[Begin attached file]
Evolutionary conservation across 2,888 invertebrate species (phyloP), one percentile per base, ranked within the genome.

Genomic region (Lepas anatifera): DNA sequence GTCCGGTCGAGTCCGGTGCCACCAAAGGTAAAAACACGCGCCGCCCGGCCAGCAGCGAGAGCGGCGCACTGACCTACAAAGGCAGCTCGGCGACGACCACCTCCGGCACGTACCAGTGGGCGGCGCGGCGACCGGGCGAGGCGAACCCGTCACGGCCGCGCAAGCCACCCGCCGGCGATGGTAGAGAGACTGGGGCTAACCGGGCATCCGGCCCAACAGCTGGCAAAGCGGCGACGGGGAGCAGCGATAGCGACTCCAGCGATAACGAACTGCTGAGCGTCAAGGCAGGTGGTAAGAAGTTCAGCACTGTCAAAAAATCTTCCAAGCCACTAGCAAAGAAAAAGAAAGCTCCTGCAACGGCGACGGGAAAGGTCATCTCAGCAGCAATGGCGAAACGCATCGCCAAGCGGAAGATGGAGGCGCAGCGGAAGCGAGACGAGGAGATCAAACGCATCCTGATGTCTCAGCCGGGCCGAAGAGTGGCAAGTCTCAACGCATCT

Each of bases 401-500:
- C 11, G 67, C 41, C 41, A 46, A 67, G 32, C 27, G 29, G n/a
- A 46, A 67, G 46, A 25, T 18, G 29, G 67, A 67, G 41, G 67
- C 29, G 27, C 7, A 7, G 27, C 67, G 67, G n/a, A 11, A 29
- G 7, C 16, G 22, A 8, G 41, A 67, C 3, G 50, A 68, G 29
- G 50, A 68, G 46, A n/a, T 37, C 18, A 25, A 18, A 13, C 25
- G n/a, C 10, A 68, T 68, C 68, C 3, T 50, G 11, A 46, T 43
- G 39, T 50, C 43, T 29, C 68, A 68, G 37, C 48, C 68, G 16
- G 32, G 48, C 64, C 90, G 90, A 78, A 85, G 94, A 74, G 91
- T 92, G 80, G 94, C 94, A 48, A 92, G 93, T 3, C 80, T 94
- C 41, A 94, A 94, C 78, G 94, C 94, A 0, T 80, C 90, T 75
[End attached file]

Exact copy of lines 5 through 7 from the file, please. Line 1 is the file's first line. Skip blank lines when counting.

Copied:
- A 46, A 67, G 46, A 25, T 18, G 29, G 67, A 67, G 41, G 67
- C 29, G 27, C 7, A 7, G 27, C 67, G 67, G n/a, A 11, A 29
- G 7, C 16, G 22, A 8, G 41, A 67, C 3, G 50, A 68, G 29